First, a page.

A Recap of Lobsterfest 2024

Friday was another round of Lobsterfest, in conjunction with the Yorkton Lions Club and the Yorkton Film Festival. This is an annual event and it was my 3rd year attending. While it was the coldest Lobsterfest at about 3°C I’ve been to, it was phenomenal as always.

Inside the tent, people gather to eat supper from the cold temps

Founded in 1947, the Yorkton Film Festival (YFF) has been a cornerstone of the Canadian film industry for over seven decades, making it the longest running film festival in North America. Originally established to promote and celebrate 16mm educational films, it quickly evolved to become a champion for all genres of short film, providing filmmakers with a dedicated platform to showcase their work. Throughout its history, YFF has seen significant milestones. It was in 1958 that the festival began awarding its signature Golden Sheaf Awards, which today remain a highly coveted accolade within the film community.

The lineup to grab food

With the Yorkton Film Festival, comes the beauty that is known as Lobsterfest. The event is one that many look forward to, especially those coming from all over the country to attend the film festival. I was able to meet and chat with a few who worked at studios in Regina, Calgary and even Vancouver. It’s a place to eat, drink, network and have fun.

My order of steak, along with mussels and sides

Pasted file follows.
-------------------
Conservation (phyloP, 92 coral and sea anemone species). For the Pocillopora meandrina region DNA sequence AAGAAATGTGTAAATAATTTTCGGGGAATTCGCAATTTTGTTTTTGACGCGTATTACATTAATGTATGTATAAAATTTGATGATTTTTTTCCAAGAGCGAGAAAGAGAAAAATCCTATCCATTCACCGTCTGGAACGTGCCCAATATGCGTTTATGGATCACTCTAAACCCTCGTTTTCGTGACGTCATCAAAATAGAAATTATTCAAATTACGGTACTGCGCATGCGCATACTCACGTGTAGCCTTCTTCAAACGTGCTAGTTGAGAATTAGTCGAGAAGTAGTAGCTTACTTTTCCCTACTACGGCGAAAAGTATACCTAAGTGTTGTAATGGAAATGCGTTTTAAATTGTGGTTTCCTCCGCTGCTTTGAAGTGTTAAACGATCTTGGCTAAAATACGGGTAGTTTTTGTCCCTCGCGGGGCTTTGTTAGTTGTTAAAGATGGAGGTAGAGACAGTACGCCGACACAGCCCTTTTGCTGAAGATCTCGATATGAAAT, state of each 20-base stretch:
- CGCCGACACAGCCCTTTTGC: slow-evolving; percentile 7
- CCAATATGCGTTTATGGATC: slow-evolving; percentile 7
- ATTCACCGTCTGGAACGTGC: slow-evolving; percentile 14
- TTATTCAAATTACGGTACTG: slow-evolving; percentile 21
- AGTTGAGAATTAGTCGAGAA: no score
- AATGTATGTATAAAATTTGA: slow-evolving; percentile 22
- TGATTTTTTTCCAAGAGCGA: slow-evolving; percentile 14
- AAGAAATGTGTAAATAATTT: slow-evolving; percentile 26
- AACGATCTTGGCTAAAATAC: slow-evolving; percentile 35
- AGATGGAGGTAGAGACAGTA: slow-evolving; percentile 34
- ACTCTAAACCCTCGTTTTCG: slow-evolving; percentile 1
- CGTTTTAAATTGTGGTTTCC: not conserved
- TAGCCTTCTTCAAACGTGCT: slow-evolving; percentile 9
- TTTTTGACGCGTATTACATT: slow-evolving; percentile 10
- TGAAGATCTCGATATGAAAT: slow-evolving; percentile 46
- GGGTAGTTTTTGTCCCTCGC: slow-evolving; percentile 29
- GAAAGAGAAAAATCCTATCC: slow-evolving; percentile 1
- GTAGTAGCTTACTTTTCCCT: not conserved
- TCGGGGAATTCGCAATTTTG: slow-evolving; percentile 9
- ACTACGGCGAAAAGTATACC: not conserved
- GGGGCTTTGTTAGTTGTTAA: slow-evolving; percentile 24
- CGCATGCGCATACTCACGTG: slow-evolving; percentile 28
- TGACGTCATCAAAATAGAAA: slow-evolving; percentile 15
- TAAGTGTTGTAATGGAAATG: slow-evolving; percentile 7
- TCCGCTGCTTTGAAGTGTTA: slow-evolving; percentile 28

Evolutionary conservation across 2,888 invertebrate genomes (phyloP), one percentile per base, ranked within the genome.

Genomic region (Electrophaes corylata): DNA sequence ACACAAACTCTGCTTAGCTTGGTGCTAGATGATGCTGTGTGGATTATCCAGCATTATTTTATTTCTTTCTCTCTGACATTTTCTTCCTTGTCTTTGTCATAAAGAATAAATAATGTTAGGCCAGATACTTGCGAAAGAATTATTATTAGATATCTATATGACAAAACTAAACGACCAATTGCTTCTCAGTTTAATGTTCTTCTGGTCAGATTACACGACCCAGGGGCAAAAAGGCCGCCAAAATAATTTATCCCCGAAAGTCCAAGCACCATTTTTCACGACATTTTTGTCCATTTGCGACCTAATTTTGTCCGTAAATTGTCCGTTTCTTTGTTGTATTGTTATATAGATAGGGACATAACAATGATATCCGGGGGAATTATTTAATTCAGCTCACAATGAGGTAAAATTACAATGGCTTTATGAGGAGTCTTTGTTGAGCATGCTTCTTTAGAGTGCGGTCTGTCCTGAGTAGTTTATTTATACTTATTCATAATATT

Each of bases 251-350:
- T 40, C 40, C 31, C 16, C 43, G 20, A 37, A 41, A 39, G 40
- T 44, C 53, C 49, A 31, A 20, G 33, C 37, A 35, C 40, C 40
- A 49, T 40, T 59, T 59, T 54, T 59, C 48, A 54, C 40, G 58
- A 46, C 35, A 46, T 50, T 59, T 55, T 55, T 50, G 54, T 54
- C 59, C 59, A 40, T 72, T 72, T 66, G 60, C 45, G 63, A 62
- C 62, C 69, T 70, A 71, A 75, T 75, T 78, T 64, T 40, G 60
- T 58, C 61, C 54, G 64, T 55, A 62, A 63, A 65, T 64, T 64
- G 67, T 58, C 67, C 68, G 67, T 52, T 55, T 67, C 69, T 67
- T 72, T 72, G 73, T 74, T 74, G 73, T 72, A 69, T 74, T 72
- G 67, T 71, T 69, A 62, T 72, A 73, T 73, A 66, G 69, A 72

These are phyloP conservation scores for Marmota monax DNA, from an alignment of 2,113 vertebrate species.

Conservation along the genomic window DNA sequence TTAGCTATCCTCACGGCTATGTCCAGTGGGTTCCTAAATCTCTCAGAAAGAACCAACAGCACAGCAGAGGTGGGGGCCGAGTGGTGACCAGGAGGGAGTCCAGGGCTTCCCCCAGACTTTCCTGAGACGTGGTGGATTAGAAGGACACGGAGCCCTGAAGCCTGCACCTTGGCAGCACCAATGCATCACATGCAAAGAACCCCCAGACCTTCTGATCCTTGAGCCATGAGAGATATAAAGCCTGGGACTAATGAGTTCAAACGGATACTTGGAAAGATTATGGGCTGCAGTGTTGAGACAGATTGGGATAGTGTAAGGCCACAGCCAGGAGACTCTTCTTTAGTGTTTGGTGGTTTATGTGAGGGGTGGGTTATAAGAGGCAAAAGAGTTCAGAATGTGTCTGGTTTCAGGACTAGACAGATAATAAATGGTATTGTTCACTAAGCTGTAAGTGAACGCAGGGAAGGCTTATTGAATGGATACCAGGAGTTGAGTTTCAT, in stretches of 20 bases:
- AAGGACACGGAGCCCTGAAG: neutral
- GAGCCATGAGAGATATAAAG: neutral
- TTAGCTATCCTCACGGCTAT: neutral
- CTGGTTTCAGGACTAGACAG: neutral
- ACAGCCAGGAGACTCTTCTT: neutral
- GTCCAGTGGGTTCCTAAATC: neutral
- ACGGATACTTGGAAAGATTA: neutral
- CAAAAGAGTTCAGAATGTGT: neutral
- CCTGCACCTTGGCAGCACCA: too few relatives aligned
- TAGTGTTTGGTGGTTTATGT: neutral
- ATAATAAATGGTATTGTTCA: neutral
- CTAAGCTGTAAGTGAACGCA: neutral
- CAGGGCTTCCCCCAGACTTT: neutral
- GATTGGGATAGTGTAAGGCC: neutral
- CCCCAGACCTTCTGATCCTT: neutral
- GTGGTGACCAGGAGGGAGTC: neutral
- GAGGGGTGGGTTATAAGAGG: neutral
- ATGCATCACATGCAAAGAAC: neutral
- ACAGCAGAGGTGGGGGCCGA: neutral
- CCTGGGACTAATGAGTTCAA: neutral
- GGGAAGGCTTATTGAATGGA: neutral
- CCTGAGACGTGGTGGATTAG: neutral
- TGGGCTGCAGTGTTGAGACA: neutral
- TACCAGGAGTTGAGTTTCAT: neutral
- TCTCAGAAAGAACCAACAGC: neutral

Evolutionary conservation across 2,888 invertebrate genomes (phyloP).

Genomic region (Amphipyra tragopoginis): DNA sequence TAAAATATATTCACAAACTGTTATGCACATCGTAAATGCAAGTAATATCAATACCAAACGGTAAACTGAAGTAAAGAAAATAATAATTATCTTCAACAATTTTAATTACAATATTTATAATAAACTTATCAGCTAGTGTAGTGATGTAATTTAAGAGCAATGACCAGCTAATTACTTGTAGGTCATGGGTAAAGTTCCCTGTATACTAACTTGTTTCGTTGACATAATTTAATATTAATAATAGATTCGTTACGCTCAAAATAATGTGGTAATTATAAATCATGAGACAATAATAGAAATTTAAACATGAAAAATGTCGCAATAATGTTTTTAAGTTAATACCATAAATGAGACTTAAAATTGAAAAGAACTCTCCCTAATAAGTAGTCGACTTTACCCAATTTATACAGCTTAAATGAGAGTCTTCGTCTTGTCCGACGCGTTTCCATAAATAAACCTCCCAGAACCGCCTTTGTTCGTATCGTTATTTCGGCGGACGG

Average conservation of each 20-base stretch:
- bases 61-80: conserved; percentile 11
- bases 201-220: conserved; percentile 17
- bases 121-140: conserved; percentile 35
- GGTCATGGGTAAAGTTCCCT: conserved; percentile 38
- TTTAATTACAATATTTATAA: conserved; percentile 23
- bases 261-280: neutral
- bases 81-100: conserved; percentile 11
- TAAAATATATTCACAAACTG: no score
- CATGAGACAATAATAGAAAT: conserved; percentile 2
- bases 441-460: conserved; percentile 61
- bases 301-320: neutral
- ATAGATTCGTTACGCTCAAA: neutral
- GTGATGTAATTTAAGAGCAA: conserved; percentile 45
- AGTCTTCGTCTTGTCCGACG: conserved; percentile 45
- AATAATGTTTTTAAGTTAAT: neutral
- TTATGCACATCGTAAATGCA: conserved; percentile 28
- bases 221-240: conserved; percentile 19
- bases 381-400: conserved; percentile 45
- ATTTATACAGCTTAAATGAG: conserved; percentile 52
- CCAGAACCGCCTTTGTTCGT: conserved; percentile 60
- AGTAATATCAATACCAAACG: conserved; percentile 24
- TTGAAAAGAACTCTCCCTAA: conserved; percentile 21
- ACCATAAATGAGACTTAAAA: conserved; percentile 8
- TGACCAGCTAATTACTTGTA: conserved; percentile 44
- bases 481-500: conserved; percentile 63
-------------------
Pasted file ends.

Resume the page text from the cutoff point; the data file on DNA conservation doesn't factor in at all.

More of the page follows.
It starts right off the bat with a meal of either 1lb steak, or fresh lobster flown straight from Nova Scotia. I chose the steak, and it was not only cooked to a perfect rare/medium rare, but it was monstrous of a steak. The meal is served with unlimited mussels, baked potatoes, salads, buns, and dessert, as well as butter for the lobsters and mussels. I was full by the time I hit my last piece of steak. Alcohol was also served with the specialty “Lions Lager” by Back Forty Brewery. I tried one of those, as well as a cider and both were smooth and tasty.

After supper, you are free to leave, or stay to chat with people, and partake in some activities. The main one: skeet shooting. Despite the cold temperatures, grey skies and wind, people still had fun with it including me! Not only was this my second time ever skeet shooting (last year’s Lobsterfest was my first), but this was my second time using a shotgun. My record from last year was 1/10 clay pigeons, but this year upped my record to 5/10! Not bad for an amateur. It was a blast (literally). Take a look at some clips of me taking my shots below:

The evening slowly concludes with music by JJ Voss, as well as continued skeet shooting, a bonfire to warm up with, and just overall socializing. We left before the event wrapped up but it was a great time.

After chatting with the the president of the Yorkton Lions Club, Don Reed, he told me that Lobsterfest was a sold out event. Over 600 people in attendance, and 460 lobsters were flown in from Nova Scotia! That’s an insane amount of lobsters coming down to the prairies for this event. But when do you ever encounter something like this in western Canada? Well, that’s for next year’s Lobsterfest.

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